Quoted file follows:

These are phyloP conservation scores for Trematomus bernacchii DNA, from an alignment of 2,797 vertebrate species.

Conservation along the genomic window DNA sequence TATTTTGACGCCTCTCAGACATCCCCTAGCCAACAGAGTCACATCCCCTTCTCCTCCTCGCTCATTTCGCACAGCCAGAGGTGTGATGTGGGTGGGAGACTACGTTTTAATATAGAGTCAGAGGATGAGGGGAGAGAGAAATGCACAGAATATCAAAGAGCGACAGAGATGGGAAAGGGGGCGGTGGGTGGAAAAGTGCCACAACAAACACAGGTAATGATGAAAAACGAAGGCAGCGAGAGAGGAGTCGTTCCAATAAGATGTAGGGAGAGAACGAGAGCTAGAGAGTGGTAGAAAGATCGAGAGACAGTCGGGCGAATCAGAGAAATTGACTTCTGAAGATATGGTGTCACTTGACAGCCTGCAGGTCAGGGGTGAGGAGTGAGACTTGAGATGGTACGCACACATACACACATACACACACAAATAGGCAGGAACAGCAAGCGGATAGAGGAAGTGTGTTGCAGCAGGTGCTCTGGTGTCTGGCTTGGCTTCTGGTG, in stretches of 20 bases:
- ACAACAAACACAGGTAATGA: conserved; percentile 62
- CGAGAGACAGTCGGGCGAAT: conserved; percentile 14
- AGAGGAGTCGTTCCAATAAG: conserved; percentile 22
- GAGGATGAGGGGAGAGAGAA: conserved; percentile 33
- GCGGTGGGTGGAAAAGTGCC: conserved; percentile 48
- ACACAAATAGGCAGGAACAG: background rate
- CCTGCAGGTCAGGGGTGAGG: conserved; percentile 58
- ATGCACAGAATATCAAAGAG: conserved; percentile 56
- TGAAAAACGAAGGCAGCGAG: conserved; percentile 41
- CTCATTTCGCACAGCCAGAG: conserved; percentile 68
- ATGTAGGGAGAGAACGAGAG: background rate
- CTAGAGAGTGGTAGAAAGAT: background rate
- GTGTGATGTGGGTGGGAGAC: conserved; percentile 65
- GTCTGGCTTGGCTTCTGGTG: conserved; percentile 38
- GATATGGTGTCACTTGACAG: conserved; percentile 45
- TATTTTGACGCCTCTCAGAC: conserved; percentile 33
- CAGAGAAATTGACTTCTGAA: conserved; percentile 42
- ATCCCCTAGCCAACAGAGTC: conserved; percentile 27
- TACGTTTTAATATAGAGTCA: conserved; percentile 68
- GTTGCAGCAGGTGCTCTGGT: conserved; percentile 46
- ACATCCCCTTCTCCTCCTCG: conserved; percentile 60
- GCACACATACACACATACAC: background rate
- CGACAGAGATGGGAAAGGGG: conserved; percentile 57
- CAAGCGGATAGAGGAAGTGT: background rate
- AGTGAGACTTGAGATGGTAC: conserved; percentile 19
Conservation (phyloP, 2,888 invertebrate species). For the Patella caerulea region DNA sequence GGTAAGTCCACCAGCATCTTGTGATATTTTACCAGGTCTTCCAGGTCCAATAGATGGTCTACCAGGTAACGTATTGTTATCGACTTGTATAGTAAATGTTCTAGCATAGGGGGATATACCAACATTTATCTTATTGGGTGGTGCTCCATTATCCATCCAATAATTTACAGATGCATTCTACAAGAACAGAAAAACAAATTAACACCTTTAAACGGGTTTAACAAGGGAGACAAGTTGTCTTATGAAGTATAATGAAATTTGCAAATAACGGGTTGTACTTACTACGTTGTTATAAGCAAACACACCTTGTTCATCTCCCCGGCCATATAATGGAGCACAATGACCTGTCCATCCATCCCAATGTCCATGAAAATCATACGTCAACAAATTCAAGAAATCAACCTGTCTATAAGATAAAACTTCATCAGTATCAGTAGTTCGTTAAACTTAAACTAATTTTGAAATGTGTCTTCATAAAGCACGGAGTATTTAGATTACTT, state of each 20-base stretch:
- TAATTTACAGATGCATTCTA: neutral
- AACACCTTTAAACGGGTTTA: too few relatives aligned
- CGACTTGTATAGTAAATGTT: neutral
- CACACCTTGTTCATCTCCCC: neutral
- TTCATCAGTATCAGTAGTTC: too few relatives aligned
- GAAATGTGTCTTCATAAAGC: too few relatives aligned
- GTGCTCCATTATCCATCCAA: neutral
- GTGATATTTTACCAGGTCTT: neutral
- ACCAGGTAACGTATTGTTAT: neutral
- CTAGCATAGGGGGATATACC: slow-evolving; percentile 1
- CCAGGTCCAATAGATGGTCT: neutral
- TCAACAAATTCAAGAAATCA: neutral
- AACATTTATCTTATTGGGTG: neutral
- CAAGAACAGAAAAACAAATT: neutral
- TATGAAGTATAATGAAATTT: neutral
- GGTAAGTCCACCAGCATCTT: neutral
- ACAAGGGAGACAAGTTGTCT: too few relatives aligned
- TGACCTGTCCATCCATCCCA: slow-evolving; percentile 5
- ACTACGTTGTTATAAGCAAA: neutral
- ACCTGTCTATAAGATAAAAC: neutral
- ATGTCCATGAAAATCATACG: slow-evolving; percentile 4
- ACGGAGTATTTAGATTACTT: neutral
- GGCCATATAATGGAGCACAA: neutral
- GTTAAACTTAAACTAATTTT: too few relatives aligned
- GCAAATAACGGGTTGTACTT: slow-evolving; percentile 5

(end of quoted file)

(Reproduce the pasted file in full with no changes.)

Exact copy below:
These are phyloP conservation scores for Trematomus bernacchii DNA, from an alignment of 2,797 vertebrate species.

Conservation along the genomic window DNA sequence TATTTTGACGCCTCTCAGACATCCCCTAGCCAACAGAGTCACATCCCCTTCTCCTCCTCGCTCATTTCGCACAGCCAGAGGTGTGATGTGGGTGGGAGACTACGTTTTAATATAGAGTCAGAGGATGAGGGGAGAGAGAAATGCACAGAATATCAAAGAGCGACAGAGATGGGAAAGGGGGCGGTGGGTGGAAAAGTGCCACAACAAACACAGGTAATGATGAAAAACGAAGGCAGCGAGAGAGGAGTCGTTCCAATAAGATGTAGGGAGAGAACGAGAGCTAGAGAGTGGTAGAAAGATCGAGAGACAGTCGGGCGAATCAGAGAAATTGACTTCTGAAGATATGGTGTCACTTGACAGCCTGCAGGTCAGGGGTGAGGAGTGAGACTTGAGATGGTACGCACACATACACACATACACACACAAATAGGCAGGAACAGCAAGCGGATAGAGGAAGTGTGTTGCAGCAGGTGCTCTGGTGTCTGGCTTGGCTTCTGGTG, in stretches of 20 bases:
- ACAACAAACACAGGTAATGA: conserved; percentile 62
- CGAGAGACAGTCGGGCGAAT: conserved; percentile 14
- AGAGGAGTCGTTCCAATAAG: conserved; percentile 22
- GAGGATGAGGGGAGAGAGAA: conserved; percentile 33
- GCGGTGGGTGGAAAAGTGCC: conserved; percentile 48
- ACACAAATAGGCAGGAACAG: background rate
- CCTGCAGGTCAGGGGTGAGG: conserved; percentile 58
- ATGCACAGAATATCAAAGAG: conserved; percentile 56
- TGAAAAACGAAGGCAGCGAG: conserved; percentile 41
- CTCATTTCGCACAGCCAGAG: conserved; percentile 68
- ATGTAGGGAGAGAACGAGAG: background rate
- CTAGAGAGTGGTAGAAAGAT: background rate
- GTGTGATGTGGGTGGGAGAC: conserved; percentile 65
- GTCTGGCTTGGCTTCTGGTG: conserved; percentile 38
- GATATGGTGTCACTTGACAG: conserved; percentile 45
- TATTTTGACGCCTCTCAGAC: conserved; percentile 33
- CAGAGAAATTGACTTCTGAA: conserved; percentile 42
- ATCCCCTAGCCAACAGAGTC: conserved; percentile 27
- TACGTTTTAATATAGAGTCA: conserved; percentile 68
- GTTGCAGCAGGTGCTCTGGT: conserved; percentile 46
- ACATCCCCTTCTCCTCCTCG: conserved; percentile 60
- GCACACATACACACATACAC: background rate
- CGACAGAGATGGGAAAGGGG: conserved; percentile 57
- CAAGCGGATAGAGGAAGTGT: background rate
- AGTGAGACTTGAGATGGTAC: conserved; percentile 19
Conservation (phyloP, 2,888 invertebrate species). For the Patella caerulea region DNA sequence GGTAAGTCCACCAGCATCTTGTGATATTTTACCAGGTCTTCCAGGTCCAATAGATGGTCTACCAGGTAACGTATTGTTATCGACTTGTATAGTAAATGTTCTAGCATAGGGGGATATACCAACATTTATCTTATTGGGTGGTGCTCCATTATCCATCCAATAATTTACAGATGCATTCTACAAGAACAGAAAAACAAATTAACACCTTTAAACGGGTTTAACAAGGGAGACAAGTTGTCTTATGAAGTATAATGAAATTTGCAAATAACGGGTTGTACTTACTACGTTGTTATAAGCAAACACACCTTGTTCATCTCCCCGGCCATATAATGGAGCACAATGACCTGTCCATCCATCCCAATGTCCATGAAAATCATACGTCAACAAATTCAAGAAATCAACCTGTCTATAAGATAAAACTTCATCAGTATCAGTAGTTCGTTAAACTTAAACTAATTTTGAAATGTGTCTTCATAAAGCACGGAGTATTTAGATTACTT, state of each 20-base stretch:
- TAATTTACAGATGCATTCTA: neutral
- AACACCTTTAAACGGGTTTA: too few relatives aligned
- CGACTTGTATAGTAAATGTT: neutral
- CACACCTTGTTCATCTCCCC: neutral
- TTCATCAGTATCAGTAGTTC: too few relatives aligned
- GAAATGTGTCTTCATAAAGC: too few relatives aligned
- GTGCTCCATTATCCATCCAA: neutral
- GTGATATTTTACCAGGTCTT: neutral
- ACCAGGTAACGTATTGTTAT: neutral
- CTAGCATAGGGGGATATACC: slow-evolving; percentile 1
- CCAGGTCCAATAGATGGTCT: neutral
- TCAACAAATTCAAGAAATCA: neutral
- AACATTTATCTTATTGGGTG: neutral
- CAAGAACAGAAAAACAAATT: neutral
- TATGAAGTATAATGAAATTT: neutral
- GGTAAGTCCACCAGCATCTT: neutral
- ACAAGGGAGACAAGTTGTCT: too few relatives aligned
- TGACCTGTCCATCCATCCCA: slow-evolving; percentile 5
- ACTACGTTGTTATAAGCAAA: neutral
- ACCTGTCTATAAGATAAAAC: neutral
- ATGTCCATGAAAATCATACG: slow-evolving; percentile 4
- ACGGAGTATTTAGATTACTT: neutral
- GGCCATATAATGGAGCACAA: neutral
- GTTAAACTTAAACTAATTTT: too few relatives aligned
- GCAAATAACGGGTTGTACTT: slow-evolving; percentile 5